The arrangement of time-averaged electric fields over either the material or air labyrinths of
the gyroid at the associated band edges of the transmission features P, Q, and R in figure 4b.
Field plots were obtained from either the air or material band-edge of each observed ‘stop-
band’ using the finite element method modeling software HFSS (Ansoft HFSS, Version
13.0.0, ANSYS, Inc.). The images show 5 unit cells in the depth of the structure (z) and a
section one unit cell in size in all other dimensions. The orientation of the gyroid sections
shown here are such that one side of the structure is in view in each case. For instance, the
electric field arrangement labelled ‘Q’ appears to be a repeated high and low electric field
distribution directed along the [101] direction (i.e. in the x-z plane). The compressive force
applied to the structure was in the x-direction and expansions occurred in the y- and z-
directions and the materials used possessed the same real and imaginary permittivity as the
printed experimental sample.
2
Figure S2.
Schematic illustration of the experimental set up for microCT scanning of the flexible 3D-
printed gyroid, showing the X-ray transparent closed cell foam plates and the surrounding
support structure composed of acrylic plates held in place by nylon bolts and nuts.
... Nature has resolved the problem of low weight accompanied by high surface area and curvature with creating specific micro-geometries known as triply minimally periodic surface (TPMS). TPMS structures can be found in butterfly wings (Pouya et al., 2016), sea urchin (Lai et al., 2007), block copolymers (Matsen and Bates, 1996), and soap films (Schoen, 1970). The unit cells inspired by the noted natural structures, which are also the most favorable structures among the researchers in the field (Soyarslan et al., 2019;du Plessis et al., 2020;Abueidda et al., 2017), will be implemented in this study for constructing shape-memory TPMS-based metamaterials (Fig. 1). ...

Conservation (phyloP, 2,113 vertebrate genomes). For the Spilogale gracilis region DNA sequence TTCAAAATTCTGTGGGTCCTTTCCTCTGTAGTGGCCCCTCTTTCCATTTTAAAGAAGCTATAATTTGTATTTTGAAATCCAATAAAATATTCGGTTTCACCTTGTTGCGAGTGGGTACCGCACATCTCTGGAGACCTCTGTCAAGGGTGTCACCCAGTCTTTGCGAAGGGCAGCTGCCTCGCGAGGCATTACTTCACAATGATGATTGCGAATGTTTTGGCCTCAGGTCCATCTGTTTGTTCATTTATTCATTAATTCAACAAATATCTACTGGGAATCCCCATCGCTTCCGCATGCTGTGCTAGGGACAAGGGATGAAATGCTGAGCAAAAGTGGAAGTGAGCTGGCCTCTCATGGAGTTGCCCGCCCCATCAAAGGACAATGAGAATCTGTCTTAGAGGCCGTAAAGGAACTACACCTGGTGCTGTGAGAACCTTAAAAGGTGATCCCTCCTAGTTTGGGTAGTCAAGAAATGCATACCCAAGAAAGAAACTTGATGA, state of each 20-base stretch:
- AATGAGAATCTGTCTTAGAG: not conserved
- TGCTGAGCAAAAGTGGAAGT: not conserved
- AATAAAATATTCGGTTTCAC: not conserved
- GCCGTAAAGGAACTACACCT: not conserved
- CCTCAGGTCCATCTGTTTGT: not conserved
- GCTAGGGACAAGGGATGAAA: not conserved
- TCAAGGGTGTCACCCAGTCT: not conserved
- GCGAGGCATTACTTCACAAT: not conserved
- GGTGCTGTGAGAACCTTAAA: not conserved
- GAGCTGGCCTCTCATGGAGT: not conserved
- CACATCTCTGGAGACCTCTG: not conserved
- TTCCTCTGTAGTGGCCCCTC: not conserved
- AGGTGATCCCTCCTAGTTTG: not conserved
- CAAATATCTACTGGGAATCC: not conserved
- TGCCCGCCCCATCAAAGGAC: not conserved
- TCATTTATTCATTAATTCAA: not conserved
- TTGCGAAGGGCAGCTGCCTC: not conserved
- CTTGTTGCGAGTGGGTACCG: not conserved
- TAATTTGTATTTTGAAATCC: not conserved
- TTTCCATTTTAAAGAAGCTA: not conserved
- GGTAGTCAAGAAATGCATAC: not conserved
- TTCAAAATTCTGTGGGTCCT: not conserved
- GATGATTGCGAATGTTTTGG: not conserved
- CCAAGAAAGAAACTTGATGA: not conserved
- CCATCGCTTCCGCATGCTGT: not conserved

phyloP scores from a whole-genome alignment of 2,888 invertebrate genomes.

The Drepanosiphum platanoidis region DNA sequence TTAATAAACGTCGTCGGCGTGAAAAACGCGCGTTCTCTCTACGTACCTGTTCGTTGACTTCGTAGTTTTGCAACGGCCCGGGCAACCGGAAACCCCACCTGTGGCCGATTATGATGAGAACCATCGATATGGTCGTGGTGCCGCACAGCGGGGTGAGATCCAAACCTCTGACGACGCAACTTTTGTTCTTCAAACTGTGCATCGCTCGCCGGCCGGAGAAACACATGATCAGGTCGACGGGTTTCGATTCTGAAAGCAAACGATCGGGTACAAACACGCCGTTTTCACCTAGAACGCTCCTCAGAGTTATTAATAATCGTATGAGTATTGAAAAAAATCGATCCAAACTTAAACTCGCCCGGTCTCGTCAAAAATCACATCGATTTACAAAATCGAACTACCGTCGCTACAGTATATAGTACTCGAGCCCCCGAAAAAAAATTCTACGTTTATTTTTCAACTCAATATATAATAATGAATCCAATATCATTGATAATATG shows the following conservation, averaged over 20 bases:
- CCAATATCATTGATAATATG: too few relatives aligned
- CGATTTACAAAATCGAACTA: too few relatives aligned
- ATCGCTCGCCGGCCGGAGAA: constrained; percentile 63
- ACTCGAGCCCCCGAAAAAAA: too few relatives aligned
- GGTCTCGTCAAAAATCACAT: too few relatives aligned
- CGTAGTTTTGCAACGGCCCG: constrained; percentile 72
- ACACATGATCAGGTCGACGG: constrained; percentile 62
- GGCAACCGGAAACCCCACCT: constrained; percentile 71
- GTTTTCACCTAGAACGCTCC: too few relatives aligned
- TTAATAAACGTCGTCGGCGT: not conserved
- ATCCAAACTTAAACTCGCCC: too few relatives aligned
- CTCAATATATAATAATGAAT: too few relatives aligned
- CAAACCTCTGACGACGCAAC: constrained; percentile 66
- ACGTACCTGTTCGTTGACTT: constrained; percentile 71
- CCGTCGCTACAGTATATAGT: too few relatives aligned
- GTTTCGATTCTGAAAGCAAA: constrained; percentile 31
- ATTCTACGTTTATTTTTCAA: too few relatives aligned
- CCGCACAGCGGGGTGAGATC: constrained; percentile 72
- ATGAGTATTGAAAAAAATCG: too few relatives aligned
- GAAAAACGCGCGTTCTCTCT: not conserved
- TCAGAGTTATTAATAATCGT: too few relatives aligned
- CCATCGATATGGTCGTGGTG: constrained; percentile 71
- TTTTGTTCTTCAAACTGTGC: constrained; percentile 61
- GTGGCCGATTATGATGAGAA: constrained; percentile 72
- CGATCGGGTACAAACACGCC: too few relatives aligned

... The top row demonstrates the macro-scale visualization of the natural creature, the mid-row demonstrates the micro-or nano-scale visualization of the natural creatures, and the bottom row depicts the nature-inspired unit cells. First column: a) butterfly wings (Pouya et al., 2016), (b) micro-structure of butterfly wing (Pouya et al., 2016), and (c) gyroid TPMS-based unit cell. Second column: (d) The sea urchin, (e) micro-structure of a cross-section through a sea urchin skeletal plate (Lai et al., 2007), and (f) primitive TPMS-based unit cell. ...
... The top row demonstrates the macro-scale visualization of the natural creature, the mid-row demonstrates the micro-or nano-scale visualization of the natural creatures, and the bottom row depicts the nature-inspired unit cells. First column: a) butterfly wings (Pouya et al., 2016), (b) micro-structure of butterfly wing (Pouya et al., 2016), and (c) gyroid TPMS-based unit cell. Second column: (d) The sea urchin, (e) micro-structure of a cross-section through a sea urchin skeletal plate (Lai et al., 2007), and (f) primitive TPMS-based unit cell. ...
Article
Full-text available